I received a lot of great feedback on my last post (Thanks everyone!) and spent the last few days creating some new mock-ups.
Option #4 was the overall winner last time, receiving far and away the most votes. I kept that one, with a few modifications: I darkened the red and changed the font size and adjusted the word locations on the page a bit.
As for the new covers, I made a few using blue as the title cover instead of red. The reason is thematic. Through the novel, depression is a major theme, and depression is often linked to the colour blue. When I did my initial mock-ups a month or two ago, I nixed blue because I didn’t think it jumped from the page enough, but with the changes I’ve made to font, font size, and word location I think I could get away with it now. I still have red as an option as well, it is still easier to see and there are themes of anger in the novel as well, and yes, there is blood. Not a lot, but it’s there.
I also switched my name from the bottom to the top and moved the title to the bottom. I like this idea because my name can fit into that convenient dark spot above the light at the end of the alley and the title and sit on top of the ground. I also tried switching from a sans serif to a serif font. You’ll notice between the last two options my name dramatically decreases in size, yet in spite of that, it stands out better than it did before.
And so, here are the 5 new options.
Remember to let me know what you all think, and thanks for looking!
P.S. I just realized I didn’t cut/paste the images perfectly so there are white lines in some cases. My apologies. I made the files in MS Word and since WordPress won’t upload Word or PDF files as images, I print screen/pasted the images into MS Paint and made jpegs. Feel free to ignore those ugly white lines :).
Today I’d like to talk about book covers. I’ve been working on mine off and on for the last few months and I think I’m close to deciding on a final version.
When I started thinking about what I wanted to do for the cover, I didn’t have a lot of ideas. All I really knew was I wanted it to feel dark and moody, something that suited my novel title, What Dark Passages, as well as the content within.
So I began to scour stock photo websites looking for an image I could use. Not wanting to do anything illegal, I made sure that I only searched images with explicit open licences or ones where a licence could be purchased. There are a lot of options out there, both for paid and for free. Finally, after searching through what seemed like thousands of images, I came across one that evoked exactly the kind of feeling I wanted: a dark alley filled with shadows.
This is the original image:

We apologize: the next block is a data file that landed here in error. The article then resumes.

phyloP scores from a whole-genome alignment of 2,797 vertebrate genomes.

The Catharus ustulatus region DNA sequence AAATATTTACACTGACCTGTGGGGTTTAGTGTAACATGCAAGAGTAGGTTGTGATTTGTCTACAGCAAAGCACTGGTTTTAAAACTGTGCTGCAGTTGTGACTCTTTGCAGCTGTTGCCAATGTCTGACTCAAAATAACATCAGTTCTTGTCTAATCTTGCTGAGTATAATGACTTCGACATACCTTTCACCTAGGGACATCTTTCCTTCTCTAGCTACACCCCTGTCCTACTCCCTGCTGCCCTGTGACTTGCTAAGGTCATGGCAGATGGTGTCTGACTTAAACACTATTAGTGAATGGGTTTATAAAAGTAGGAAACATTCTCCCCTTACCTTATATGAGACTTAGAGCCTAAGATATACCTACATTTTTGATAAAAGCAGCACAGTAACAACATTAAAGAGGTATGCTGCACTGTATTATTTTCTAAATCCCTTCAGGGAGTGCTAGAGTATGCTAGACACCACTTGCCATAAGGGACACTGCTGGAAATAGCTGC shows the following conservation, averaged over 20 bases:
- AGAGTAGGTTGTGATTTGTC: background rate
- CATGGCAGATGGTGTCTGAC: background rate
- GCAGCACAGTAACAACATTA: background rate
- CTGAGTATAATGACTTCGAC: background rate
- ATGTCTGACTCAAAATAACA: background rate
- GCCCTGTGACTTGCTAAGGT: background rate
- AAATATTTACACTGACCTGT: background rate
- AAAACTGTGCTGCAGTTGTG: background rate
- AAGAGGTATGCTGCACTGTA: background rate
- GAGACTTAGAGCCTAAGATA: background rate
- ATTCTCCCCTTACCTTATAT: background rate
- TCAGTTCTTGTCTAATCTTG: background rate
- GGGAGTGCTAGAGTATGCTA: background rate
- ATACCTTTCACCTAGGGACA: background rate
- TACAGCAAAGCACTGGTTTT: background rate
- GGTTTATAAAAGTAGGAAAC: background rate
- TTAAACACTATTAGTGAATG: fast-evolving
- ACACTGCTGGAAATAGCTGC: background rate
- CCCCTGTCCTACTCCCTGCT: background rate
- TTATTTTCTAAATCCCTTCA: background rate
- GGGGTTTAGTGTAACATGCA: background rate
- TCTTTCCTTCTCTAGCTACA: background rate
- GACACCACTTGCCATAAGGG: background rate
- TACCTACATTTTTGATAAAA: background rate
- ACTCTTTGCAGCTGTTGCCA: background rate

Pretty cool right? After finding the image, I set about making the cover. I won’t get into the steps here, as there are a number of helpful sites out there that cover those (I used them), and it was surprisingly easy!
The next step was to try and find a cool font for the title and my name. A lot of guides I found online recommended against using the stock fonts in Word, something I definitely agree with. Word is great, but the fonts included can be…lacking in emotion.
A few dozen downloads later, I had a series of options. Once again, I had to check the licence info for every download and for anyone else using fonts I recommend you read up on it too. Some websites may host a font for free, but don’t actually have the right to distribute it. The best place to ensure you have the right to use a font is to get it directly from the source.
Next up was playing with where to place those fonts, what size to make them, and what colours to use. I experimented with a white font for the title but realized that simply wouldn’t work, as I wanted the title to be at the top and name at the bottom.
The white light at the end of the alley negates any attempt to use a white font for the title. I needed to pick a colour that would stand out. Red was the obvious choice. Eventually I came up with a series of covers, some I like, some I don’t. I’ve decided to post them all here for your perusal. Here they are:
And there you have it – 5 different cover options, ending with my current favourite. Feel free to let me know which ones you like (or don’t like) and why.
As I go through the editing process on my novel, I’ve noticed I have a number of bad habits in my writing. This isn’t surprising, everyone has bad habits, both professionals and amateurs.
For example – I’m reading a novel by a favourite author of mine, Steven Erikson. He’s published over a dozen novels and, in my opinion, they range from great to amazing. But I noticed something recently that surprised me – he has a habit of writing run-on sentences. On some pages, I found paragraph long sentences broken up by a half dozen commas!
Now, I don’t want to insinuate he’s a bad writer or I’m better than him in any way, because A. I think he’s amazing, and B. I could only dream of writing like he does. I just think that, in the grand scheme of things, littering your books with paragraph long sentences probably qualifies as a bad habit.
I have a lot of bad habits. I managed to pick some up on my own during re-reading, the rest had to be pointed out by my beta-readers. Here are some of my most common problems:
- I overuse the word “just”. I just can’t help myself. I cut my usage in half during editing.
- There was over 130 uses of “there was”. I’ve trimmed it down to less than 20.
- It seemed to be ok at first, but I also realized I overuse “seemed to”. I had over 70 instances, and it’s been trimmed down to less than 10.
- “That” is a generally extraneous word that I kept typing when I didn’t need to.
The good news is the above problems are easily fixed. Whoever came up with the ‘Find’ command deserves a giant hug. Seriously.